Update: On April 25th, the Maryland General Assembly passed SB 0485 , amending the existing Time to Care Act that establishes a mandatory paid family and medical leave program for Maryland employees. Notably, the amendment delays the start of employer and employee contributions to the program from October 1, 2024, to July 1, 2025. Employees will now be able to apply for benefits beginning July 1, 2026, (seven months later than the previously amended program start date). The amendment also aligns the definition of “wages” for the purposes of determining the contribution amount with the definition of wages used under Maryland Unemployment Insurance (MD Labor and Employment Code Section 8-101(aa)). For purposes of benefit calculation, average weekly wage is now calculated by dividing the employee’s highest wage from the four prior calendar quarters by 13, instead of the last 680 hours worked divided by the applicable number of weeks.

The Maryland legislature recently passed Senate Bill (SB) 828, which modifies the state’s upcoming paid family and medical leave (PFML) insurance program. Among other changes, SB 828 delays the start date for PFML contributions from October 1, 2023, to October 1, 2024 and delays the start date when employees can begin applying for benefits from January 1, 2025 to January 1, 2026. These changes will go into effect on June 1, 2023.

We discuss key changes to the PFML program in further detail below.

Changes to the Maryland PFML Program

In April 2022, Maryland passed the Time to Care Act (Act), which established a state administered PFML program funded by both employer and employee contributions. Employers that employ at least one Maryland employee are subject to the Act, though only employers with 15 or more employees are required to make contributions to the PFML program. We reviewed the initial iteration of the program in our prior blog.

Below Is a Summary of Key Proposed Modifications to the Law


  • SB 828 pushes back the start date of employee and employer contributions from October 1, 2023, to October 1, 2024.
  • Employers with 15 or more employees must contribute at least 50% of the total rate of contribution.
  • Employers can choose to pay all or a portion of the required employee contribution. If the employer chooses to pay a portion of employees’ required contribution, the employer must notify employees of their required rate of contribution and the portion of that amount the employer is electing to pay.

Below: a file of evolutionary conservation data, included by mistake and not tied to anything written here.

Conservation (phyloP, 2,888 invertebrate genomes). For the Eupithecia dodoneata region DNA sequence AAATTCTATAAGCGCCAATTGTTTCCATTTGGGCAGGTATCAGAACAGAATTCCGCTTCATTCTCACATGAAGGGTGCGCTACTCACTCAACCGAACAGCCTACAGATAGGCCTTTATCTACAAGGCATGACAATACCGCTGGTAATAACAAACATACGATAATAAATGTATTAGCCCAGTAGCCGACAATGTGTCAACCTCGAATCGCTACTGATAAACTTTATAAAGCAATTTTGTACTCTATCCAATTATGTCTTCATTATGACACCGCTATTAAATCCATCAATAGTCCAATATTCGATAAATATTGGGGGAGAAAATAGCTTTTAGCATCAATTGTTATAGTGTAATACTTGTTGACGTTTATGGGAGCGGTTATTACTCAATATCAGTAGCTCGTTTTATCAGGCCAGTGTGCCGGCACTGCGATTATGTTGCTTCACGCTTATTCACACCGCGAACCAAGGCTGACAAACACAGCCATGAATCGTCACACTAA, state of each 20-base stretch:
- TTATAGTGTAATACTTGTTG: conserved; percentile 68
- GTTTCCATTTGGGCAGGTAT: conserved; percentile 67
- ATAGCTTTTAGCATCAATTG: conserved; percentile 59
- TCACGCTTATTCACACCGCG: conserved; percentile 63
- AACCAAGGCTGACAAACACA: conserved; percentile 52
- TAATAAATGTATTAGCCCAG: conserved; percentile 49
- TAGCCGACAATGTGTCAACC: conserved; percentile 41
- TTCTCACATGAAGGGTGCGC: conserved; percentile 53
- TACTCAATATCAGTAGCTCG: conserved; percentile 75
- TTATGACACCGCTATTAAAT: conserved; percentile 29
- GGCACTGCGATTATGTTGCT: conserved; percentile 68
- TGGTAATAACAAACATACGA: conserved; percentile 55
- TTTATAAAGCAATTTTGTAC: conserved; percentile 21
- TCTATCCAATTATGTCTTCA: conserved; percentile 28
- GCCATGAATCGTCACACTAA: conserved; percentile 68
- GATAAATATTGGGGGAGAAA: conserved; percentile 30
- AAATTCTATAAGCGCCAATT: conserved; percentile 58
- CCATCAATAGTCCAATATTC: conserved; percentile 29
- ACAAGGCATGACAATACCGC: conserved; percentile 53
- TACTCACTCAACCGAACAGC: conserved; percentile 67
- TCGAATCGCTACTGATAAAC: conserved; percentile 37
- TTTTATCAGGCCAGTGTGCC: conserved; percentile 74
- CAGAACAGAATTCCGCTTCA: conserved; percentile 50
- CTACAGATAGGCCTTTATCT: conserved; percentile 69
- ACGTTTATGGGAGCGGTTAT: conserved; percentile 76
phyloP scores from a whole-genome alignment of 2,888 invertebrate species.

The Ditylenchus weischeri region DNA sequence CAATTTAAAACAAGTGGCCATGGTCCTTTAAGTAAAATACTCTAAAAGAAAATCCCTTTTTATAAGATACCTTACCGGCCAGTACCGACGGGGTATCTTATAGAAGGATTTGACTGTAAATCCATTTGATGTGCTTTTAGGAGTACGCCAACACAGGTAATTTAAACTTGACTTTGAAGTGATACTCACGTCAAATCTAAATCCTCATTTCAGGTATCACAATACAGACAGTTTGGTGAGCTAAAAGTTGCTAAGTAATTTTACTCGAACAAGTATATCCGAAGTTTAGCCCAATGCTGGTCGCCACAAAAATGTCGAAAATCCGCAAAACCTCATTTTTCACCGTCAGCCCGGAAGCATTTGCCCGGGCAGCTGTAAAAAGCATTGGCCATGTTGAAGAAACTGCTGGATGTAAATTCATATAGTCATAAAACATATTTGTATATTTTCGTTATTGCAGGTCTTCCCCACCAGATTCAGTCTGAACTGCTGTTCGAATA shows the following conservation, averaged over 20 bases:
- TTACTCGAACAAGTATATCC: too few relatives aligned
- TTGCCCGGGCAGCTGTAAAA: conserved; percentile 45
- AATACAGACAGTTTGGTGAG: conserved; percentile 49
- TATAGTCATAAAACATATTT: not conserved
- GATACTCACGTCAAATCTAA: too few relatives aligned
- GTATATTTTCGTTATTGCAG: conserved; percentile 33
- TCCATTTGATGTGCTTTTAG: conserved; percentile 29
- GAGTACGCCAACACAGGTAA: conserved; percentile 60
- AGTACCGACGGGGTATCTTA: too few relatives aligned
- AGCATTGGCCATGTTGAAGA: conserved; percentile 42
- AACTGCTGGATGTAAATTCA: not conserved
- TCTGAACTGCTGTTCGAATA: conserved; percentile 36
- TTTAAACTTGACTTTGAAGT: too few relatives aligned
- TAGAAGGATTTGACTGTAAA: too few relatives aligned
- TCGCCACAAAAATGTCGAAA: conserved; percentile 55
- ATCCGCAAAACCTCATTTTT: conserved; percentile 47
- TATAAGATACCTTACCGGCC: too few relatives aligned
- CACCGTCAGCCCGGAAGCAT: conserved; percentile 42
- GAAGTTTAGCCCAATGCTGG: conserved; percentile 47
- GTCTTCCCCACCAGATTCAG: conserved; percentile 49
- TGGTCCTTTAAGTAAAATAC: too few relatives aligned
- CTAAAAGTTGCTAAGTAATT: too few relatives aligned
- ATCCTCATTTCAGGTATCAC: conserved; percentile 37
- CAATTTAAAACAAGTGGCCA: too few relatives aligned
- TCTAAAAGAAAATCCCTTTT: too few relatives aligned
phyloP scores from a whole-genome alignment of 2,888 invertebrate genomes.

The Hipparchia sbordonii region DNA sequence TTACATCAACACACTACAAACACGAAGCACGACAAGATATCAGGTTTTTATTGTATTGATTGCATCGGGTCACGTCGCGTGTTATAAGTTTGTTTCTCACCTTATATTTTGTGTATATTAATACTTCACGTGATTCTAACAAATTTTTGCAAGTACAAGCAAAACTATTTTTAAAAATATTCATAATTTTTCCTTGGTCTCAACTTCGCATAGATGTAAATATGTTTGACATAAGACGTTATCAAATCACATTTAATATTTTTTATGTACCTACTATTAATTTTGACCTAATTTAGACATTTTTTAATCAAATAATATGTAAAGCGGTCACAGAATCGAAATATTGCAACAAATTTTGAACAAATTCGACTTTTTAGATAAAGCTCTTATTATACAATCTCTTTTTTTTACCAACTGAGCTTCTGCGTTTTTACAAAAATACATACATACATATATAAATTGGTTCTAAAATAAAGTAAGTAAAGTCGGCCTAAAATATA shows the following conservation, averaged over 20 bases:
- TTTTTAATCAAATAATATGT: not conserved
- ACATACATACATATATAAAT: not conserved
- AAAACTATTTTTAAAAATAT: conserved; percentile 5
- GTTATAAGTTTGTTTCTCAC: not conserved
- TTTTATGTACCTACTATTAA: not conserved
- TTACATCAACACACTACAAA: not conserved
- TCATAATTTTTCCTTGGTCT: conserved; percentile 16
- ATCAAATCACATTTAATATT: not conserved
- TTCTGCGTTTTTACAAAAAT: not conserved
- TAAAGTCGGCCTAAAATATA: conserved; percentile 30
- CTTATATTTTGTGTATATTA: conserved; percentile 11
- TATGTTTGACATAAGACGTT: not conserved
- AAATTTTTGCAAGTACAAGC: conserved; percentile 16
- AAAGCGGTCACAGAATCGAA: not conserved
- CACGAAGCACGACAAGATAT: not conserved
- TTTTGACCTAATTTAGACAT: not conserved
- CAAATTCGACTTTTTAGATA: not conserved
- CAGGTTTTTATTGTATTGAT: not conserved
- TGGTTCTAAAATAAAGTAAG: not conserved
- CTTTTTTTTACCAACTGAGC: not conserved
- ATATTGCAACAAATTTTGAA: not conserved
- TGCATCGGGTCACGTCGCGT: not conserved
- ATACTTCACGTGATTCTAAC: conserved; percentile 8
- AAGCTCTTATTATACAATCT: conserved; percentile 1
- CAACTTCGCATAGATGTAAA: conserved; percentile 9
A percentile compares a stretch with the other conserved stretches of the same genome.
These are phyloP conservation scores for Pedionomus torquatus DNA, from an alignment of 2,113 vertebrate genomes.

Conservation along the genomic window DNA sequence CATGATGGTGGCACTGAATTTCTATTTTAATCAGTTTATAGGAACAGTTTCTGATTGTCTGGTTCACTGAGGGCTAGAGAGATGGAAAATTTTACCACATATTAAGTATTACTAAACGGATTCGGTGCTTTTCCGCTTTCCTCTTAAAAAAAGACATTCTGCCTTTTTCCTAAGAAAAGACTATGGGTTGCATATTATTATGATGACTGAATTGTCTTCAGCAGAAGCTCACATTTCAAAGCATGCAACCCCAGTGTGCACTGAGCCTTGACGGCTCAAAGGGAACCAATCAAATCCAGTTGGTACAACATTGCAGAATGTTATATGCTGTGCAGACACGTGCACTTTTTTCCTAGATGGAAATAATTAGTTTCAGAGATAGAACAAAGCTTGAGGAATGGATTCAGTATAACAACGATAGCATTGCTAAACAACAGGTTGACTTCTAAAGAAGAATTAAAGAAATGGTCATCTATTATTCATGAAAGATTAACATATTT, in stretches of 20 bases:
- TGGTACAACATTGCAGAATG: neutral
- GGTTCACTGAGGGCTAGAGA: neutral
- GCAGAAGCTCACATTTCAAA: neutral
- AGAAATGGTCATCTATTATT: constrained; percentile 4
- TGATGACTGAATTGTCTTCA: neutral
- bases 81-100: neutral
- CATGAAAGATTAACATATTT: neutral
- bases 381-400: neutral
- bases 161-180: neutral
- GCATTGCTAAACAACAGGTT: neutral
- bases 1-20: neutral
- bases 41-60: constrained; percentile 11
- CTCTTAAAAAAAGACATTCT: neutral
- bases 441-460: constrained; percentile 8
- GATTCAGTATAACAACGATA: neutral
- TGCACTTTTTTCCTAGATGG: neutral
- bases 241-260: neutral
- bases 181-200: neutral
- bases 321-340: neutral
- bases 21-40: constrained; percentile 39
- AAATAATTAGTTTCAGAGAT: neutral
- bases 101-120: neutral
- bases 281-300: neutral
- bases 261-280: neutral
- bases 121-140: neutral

• The Secretary of Labor is required to set the contribution rate before October 1, 2023. This rate will be effective between October 1, 2024, through June 30, 2026.
  • The total rate of contributions is limited to no more than 1.2% of an employee’s wages and is applied to all wages up to and including the Social Security wage base.

PFML Benefits:

  • SB 828 pushes back the date in which employees can begin applying for benefits from January 1, 2025, to January 1, 2026.
  • SB 828 expands the qualifying reasons for PFML leave to include time to care for or bond with a child (biological, foster, or adopted) during their first year after birth/placement. In addition, the definition of family members under the Act was also expanded to include domestic partners.
  • Employees can now file for an application for benefits 60 days before the anticipated start date of the leave and no later than 60 days after the start of the leave.

Coordination with Other Benefits:

  • SB 828 amends the Act so that it no longer requires employees to exhaust all employer-provided leave before receiving benefits under the Act. Instead, the Act prohibits employers from requiring employees to use or exhaust paid vacation, paid sick leave, or other paid time off under an employer policy before, or while, receiving PFML benefits. However, an employer may require that benefits under the Act are made concurrently or coordinated with payments made or leave allowed under an employer-provided parental care, family care, military leave, or disability leave policy.
  • An employee and employer may agree to use paid vacation, sick leave, or other time off while the employee is receiving PFML benefits to replace the employee’s wages up to 100% of the employee’s average weekly wage.
  • If PFML leave under the Act also qualifies as FMLA leave, the PFML leave will run concurrently with the FMLA leave.

Private Plan Option:

  • An employer may satisfy the requirements under the Act through a private plan consisting of employer-provided benefits, insurance provided through an insurer that has a certificate of authority issued by the state’s insurance commissioner, or both. The plan must be offered to all eligible employees and provide benefits/protections equal or greater than under the state program.
  • Employers that provide a private plan may not deduct from an employee more than the maximum contribution amount set by the Maryland Department of Labor (DOL).

Next Steps

Employers with Maryland employees now have additional time to determine how they will comply with the Act, either by collecting and remitting contributions to the state or by implementing an equivalent private plan.

Additional Resources

Connect with a Sequoia consultant to learn how Sequoia’s compliance services are integrated in our benefits services and tailored solutions. And if you’re already a Sequoia client, stay on top of your employer obligations with your Compliance Checklist that highlights important compliance dates, action items, and resources.

Originally posted: May 2023

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Emerald Law — Emerald is a Senior Compliance Consultant for Sequoia, where she works with our clients to optimize and streamline benefits compliance. In her free time, Emerald enjoys stand-up comedy, live music, and writing non-fiction.